The popularity and influence of soccer worldwide have finally garnered attention in the United States.
In fact, the USA women’s soccer team’s recent run to the World Cup Finals against Japan was the second-highest rated women’s soccer match on U.S. television.
With the recent success the USC women’s soccer team has had over the last four years, which includes its first NCAA title in 2007 and four straight appearances in the NCAA tournament since coach Ali Khosroshahin came to USC, it’s had more success than the football program in the past couple years.
No one at USC is saying soccer has replaced football.
In fact, it’s “fútbol” that has replaced “soccer.”
That’s not a misspelling.
The USC women’s soccer team has re-dubbed itself “USC fútbol,” as just one of countless marketing ideas the USC athletic department has implemented to increase interest in the program, which averaged just 369 fans per game at McAlister Field last season.
The idea is the brainchild of USC coach Ali Khosroshahin, who for years has run a “’SC Fútbol Academy” summer camp program.
“[Fútbol] is the word used to describe the sport in the majority of the world,” Khosroshahin said. “It’s really a name recognition thing more than anything else.”
The idea has garnered tremendous support from everyone in the athletic department.
Khosroshahin said he first took the idea to Senior Associate Athletic Director Steve Lopes. Together they took the idea to marketing, and from there to Athletic Director Pat Haden, all of whom Khosroshahin said were “fired up” about it.
“With our location here in Los Angeles, it’s vital to try to find a way to fit into this community,” Associate Athletic Director of Marketing Craig Kelley said. “Some of the people here feel somewhat disconnected from us, and this is a sort of way to bring them in.”
Khosroshahin also said he hopes the name change will help the community around USC relate to the sport.
“We have an international community here,” Khosroshahin said. “So we thought, ‘This is the world’s sport, let’s put the international moniker on it as well and see if we can get our international alumni and students to come out.’”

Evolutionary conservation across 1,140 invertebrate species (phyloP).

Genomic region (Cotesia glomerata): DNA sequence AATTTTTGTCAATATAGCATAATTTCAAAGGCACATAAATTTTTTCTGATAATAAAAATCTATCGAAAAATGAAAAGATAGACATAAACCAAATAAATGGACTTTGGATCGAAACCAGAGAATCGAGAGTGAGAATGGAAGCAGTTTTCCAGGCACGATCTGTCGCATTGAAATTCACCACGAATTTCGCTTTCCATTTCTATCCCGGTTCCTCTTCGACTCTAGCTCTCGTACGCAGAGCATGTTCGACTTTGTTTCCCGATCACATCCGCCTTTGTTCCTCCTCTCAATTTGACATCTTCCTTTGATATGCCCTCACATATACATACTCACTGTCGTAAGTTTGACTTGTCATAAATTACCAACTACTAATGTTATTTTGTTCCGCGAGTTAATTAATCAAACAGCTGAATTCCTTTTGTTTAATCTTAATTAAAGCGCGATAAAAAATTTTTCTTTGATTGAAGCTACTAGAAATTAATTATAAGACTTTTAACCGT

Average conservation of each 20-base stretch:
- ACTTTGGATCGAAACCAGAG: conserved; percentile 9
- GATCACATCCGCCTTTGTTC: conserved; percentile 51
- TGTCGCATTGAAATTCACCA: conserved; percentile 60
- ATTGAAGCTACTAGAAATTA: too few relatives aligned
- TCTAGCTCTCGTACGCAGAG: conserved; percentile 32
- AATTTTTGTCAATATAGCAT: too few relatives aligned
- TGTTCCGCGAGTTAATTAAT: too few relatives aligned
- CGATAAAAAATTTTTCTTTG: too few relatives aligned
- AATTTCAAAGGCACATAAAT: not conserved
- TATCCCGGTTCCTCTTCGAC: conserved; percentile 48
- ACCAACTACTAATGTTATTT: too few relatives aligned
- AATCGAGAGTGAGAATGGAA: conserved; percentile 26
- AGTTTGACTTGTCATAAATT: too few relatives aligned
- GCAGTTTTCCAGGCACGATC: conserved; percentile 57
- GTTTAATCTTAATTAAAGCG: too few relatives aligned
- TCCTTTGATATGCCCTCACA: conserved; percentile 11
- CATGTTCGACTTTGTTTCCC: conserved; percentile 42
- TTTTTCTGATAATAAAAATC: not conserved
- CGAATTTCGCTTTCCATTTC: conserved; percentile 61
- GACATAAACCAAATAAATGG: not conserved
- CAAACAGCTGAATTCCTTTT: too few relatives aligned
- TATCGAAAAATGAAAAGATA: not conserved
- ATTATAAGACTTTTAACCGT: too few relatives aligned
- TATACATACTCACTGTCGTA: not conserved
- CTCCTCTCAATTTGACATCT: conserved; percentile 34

Nearly 1,500 fans turned out to watch USC take on Stanford at the Coliseum last season, and the program later broke the NCAA attendance record for a regular season women’s soccer matchup with a turnout of 8,527 at the Coliseum against UCLA. Otherwise, the highest attendance of the season was 603.
“I’d like to hope that with the logo and referring to ourselves as ‘fútbol’ that we can pull that international interest that we have on campus,” Khosroshahin said. “It’s something you can get into. We want to get people to come out, and if they come out and see us once, it might intrigue them enough to come back.”
This sentiment also was echoed by the marketing department.
“Our premise from a marketing strategy is to really hone in on four or five events a year,” Kelley said. “To really focus on getting people out to those games. If the fans come out and enjoy themselves, they’re going to come back.”
To draw to those select events, the marketing department has also started a “Food Truck Friday” tradition. Every Friday home game will feature two specialty food trucks at McAlister Field.
“There are eight, nine food trucks around campus on any given day because the students like them so much,” Kelley said. “The soccer field is so close to The Row and University Avenue and those dorms right there. It’s an opportunity for us to try and fill McAlister to capacity.”
Last Friday — opening day for the Women of Troy — featured a taco truck and an ice cream truck. The next Food Truck Friday is scheduled for Sept. 9, when the Women of Troy take on Oklahoma State in the Trojan Invitational Tournament.